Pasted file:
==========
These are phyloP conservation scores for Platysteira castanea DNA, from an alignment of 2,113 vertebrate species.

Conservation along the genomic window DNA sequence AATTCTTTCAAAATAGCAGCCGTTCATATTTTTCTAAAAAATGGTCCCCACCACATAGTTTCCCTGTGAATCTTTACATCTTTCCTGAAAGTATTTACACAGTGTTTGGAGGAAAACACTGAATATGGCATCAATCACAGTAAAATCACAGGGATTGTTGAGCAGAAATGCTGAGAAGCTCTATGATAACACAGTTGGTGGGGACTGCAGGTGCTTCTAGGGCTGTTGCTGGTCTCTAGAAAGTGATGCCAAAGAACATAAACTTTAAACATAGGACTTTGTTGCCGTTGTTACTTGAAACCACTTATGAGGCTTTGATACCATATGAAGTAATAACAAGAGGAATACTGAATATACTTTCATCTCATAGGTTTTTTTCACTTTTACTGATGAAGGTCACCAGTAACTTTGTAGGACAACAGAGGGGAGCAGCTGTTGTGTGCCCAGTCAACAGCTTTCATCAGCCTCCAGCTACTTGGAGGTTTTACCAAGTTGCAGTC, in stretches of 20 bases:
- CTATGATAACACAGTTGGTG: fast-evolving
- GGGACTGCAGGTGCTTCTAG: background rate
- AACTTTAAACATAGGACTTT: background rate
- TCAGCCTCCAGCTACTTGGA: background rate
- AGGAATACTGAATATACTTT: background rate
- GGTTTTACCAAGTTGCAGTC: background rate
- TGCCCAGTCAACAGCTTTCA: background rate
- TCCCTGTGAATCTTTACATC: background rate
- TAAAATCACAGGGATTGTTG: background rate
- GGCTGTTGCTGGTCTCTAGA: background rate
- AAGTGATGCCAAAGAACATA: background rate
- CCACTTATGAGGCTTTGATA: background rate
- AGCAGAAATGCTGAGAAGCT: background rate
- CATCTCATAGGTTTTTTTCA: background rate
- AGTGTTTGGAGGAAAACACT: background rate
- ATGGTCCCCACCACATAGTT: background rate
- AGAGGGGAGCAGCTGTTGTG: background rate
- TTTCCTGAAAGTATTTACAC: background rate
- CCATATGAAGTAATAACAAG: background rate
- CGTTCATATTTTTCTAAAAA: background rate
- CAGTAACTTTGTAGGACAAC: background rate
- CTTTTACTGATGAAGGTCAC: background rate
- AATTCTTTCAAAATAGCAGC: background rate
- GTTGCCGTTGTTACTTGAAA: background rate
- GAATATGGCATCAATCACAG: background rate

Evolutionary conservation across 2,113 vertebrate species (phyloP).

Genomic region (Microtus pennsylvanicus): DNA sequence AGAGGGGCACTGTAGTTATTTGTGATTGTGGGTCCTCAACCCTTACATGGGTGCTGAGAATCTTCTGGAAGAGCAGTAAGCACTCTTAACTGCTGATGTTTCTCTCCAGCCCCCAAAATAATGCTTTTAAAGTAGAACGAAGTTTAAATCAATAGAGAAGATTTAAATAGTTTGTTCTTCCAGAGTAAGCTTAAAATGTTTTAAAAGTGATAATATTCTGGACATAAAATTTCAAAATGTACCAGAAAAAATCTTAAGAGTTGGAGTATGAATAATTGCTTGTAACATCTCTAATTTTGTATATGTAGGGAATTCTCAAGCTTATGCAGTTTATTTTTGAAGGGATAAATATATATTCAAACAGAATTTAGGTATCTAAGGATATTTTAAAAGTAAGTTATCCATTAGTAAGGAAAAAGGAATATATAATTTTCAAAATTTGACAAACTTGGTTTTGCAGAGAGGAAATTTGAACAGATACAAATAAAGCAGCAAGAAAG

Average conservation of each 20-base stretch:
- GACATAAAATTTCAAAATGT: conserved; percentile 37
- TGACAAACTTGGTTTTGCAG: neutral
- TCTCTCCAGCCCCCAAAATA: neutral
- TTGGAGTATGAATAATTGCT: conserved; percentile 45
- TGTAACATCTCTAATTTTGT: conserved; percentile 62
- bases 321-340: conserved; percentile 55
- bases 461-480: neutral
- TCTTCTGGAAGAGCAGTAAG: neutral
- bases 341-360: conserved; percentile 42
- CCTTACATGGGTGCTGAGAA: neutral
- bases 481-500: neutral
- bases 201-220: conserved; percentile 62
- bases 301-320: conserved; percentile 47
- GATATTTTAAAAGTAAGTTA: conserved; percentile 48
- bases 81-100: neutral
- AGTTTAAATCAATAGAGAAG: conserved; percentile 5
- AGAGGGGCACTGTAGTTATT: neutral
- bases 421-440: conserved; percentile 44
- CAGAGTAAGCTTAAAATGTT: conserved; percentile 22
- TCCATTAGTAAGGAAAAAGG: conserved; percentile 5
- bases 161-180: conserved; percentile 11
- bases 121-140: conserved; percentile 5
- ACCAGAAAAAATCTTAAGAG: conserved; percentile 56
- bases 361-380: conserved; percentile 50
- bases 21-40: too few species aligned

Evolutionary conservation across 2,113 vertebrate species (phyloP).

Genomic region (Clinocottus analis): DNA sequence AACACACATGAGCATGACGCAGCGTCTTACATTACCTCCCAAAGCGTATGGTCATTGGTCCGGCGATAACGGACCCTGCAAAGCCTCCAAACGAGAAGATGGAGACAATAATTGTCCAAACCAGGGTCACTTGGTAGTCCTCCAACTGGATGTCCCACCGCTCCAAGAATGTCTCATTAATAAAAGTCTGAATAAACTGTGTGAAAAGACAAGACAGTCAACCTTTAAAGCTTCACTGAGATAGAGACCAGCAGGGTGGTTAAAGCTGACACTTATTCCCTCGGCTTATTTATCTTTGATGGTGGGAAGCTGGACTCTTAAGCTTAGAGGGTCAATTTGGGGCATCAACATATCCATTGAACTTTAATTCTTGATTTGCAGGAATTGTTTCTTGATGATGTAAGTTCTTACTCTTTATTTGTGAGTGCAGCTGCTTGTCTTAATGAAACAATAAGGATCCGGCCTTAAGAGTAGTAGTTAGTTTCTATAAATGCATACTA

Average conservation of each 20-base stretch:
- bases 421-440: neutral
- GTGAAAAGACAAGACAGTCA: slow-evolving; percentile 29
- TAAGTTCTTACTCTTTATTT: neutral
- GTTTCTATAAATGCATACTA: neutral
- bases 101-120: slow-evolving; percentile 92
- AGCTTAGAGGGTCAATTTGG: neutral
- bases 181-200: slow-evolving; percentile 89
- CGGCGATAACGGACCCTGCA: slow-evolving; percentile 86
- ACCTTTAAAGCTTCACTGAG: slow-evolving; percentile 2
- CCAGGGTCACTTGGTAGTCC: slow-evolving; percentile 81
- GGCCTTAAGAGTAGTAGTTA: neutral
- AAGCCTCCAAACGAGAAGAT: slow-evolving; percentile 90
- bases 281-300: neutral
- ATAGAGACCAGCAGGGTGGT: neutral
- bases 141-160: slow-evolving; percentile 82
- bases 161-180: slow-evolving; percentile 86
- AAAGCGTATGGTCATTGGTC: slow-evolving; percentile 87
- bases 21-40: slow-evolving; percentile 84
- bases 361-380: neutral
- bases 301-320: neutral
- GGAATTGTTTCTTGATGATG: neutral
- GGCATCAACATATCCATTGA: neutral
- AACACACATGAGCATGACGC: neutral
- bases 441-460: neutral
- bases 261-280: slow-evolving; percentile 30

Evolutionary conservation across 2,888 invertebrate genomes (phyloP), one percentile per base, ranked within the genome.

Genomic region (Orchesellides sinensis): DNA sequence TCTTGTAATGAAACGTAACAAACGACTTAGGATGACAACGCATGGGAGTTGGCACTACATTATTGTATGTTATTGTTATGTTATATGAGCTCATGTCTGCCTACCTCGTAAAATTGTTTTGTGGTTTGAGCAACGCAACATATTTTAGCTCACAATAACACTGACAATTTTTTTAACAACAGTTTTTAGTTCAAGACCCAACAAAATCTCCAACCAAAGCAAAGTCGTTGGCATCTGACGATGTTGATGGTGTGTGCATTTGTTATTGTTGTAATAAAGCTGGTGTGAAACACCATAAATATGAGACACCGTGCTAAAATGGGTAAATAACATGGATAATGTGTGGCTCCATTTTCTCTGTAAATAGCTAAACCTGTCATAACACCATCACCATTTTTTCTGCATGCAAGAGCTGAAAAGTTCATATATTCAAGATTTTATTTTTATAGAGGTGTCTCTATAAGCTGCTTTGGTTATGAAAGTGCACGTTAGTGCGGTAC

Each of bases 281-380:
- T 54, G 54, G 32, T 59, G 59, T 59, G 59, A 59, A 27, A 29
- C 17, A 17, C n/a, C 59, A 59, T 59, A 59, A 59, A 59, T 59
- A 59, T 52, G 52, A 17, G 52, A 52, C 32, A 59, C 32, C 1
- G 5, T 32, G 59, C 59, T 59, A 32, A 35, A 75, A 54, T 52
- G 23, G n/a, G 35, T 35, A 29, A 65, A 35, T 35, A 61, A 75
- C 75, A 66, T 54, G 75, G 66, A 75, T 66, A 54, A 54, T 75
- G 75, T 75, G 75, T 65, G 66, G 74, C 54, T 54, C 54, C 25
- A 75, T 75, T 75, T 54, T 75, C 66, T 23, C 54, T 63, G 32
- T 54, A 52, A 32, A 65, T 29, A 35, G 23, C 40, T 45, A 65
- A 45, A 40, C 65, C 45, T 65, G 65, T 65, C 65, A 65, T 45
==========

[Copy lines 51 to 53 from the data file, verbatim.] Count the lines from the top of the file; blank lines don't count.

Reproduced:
- bases 161-180: conserved; percentile 11
- bases 121-140: conserved; percentile 5
- ACCAGAAAAAATCTTAAGAG: conserved; percentile 56